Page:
PhotoThe Consumer Price Index (CPI) rose 0.2 percent in July, putting the inflation rate for the last 12 months at 2.9 percent, slightly above the Federal Reserve's target.

July's increase in the cost of living was led by the cost of putting a roof over your head. The shelter index jumped 0.3 percent last month, accounting for nearly 60 percent of the seasonally adjusted monthly increase in the Bureau of Labor Statistics' all items index.

Food costs were up by a more modest amount last month while energy prices were sharply lower.

Consumers' paychecks were mostly the same last month. Real average hourly earnings for all employees were unchanged from June to July on a seasonally adjusted basis.

Most consumers aren't getting ahead

Robert Frick, corporate economist at Navy Federal Credit Union, says the inflation and income numbers are a mix of good news and bad news.

"The CPI numbers reflect a strong economy, and are in line with estimates," Frick told ConsumerAffairs. "Most of the pressure on prices is coming from robust consumer spending fueled by more Americans working, and from continued high consumer confidence. Unfortunately, the rate of inflation at 2.9 percent annually now slightly exceeds average wage gains, so real wages just ticked to negative."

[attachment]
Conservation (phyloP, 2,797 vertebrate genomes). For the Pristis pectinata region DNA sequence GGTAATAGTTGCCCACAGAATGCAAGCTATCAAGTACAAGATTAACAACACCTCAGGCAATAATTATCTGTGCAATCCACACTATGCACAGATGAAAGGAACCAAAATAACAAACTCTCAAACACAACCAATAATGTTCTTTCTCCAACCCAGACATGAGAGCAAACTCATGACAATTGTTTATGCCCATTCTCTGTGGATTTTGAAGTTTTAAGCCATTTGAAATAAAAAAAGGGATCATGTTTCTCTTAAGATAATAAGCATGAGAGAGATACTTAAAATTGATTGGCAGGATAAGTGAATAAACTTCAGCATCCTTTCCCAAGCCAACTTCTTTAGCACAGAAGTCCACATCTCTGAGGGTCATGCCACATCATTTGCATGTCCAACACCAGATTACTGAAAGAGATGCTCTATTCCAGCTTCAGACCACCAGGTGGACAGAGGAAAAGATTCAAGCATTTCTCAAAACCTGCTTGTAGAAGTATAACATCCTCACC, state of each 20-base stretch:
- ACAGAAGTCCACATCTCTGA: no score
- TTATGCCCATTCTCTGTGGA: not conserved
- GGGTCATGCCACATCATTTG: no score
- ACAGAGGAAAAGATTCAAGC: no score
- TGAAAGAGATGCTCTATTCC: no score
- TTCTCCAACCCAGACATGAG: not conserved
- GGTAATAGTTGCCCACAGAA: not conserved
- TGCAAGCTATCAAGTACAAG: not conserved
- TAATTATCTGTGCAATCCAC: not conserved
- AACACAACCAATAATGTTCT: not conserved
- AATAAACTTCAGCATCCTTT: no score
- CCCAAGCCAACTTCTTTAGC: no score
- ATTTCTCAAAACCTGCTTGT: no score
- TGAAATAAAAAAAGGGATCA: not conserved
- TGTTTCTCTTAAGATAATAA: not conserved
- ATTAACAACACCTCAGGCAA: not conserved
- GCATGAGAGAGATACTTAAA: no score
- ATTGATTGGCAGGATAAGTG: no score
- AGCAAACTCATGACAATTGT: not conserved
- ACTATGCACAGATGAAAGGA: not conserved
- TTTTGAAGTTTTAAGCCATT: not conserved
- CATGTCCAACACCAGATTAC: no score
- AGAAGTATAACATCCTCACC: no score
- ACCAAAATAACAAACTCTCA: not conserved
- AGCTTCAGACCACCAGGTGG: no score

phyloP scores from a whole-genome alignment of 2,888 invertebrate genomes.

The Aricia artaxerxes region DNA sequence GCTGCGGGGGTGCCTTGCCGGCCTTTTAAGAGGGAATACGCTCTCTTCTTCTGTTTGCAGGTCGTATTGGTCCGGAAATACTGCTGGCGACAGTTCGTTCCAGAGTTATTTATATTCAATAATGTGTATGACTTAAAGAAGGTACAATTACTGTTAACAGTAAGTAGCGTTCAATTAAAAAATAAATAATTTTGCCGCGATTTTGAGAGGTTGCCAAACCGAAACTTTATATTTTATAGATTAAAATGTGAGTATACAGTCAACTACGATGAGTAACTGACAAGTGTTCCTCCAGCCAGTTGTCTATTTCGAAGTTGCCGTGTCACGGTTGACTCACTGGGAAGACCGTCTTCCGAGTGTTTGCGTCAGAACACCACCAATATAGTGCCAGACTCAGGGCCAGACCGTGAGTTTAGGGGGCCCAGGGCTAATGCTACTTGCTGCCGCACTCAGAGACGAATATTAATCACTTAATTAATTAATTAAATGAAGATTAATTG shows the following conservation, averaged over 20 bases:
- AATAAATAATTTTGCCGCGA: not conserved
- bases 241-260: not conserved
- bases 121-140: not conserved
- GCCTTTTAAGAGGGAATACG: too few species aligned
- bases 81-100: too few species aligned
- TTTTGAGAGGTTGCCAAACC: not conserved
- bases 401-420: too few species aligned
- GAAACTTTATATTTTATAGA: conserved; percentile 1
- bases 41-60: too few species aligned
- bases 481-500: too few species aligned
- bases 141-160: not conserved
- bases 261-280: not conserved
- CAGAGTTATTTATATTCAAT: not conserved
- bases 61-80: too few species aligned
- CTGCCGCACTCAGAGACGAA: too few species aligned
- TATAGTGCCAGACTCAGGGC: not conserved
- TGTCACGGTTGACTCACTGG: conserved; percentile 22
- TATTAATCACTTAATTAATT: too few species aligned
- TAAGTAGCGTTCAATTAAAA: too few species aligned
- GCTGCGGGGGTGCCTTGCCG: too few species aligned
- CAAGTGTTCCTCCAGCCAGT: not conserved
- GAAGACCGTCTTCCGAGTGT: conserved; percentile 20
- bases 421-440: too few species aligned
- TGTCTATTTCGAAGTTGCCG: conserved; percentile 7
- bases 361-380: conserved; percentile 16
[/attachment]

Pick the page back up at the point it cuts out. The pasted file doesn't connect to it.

That means workers' paychecks are not keeping up with inflation and could cause more consumers to fall behind financially.

"For Americans to benefit more from the expansion, real wage growth needs to be positive as it usually is in this phase of an expansion," Frick said. "Americans are being hit particularly hard in shelter costs, which are up 3.5 percent in the last year.

Record high home prices

In fact, even though home sales have slowed in recent months, the rise in home prices hasn't. Earlier this week, the National Association of Realtors (NAR) reported that the median sale price for an existing home in the second quarter hit a record high of $269,000, 5.3 percent more than in the second quarter of 2017.

"The unaffordable conditions in many of the largest metro areas – especially in the West – continues to be a growing concern for many middle-class households aspiring to buy a home," said Lawrence Yun, NAR's chief economist.

"Homebuilders, facing higher costs and labor shortages, are simply not producing enough affordable homes to satisfy demand. Local governments need to acknowledge this glaring issue and ease some of the zoning laws, permitting processes and regulations that are slowing construction."

But home prices and rents weren't the only consumer expenses moving higher last month. The government report shows consumers also paid more for new and used cars and trucks, airline fares, household furnishings, and recreation.


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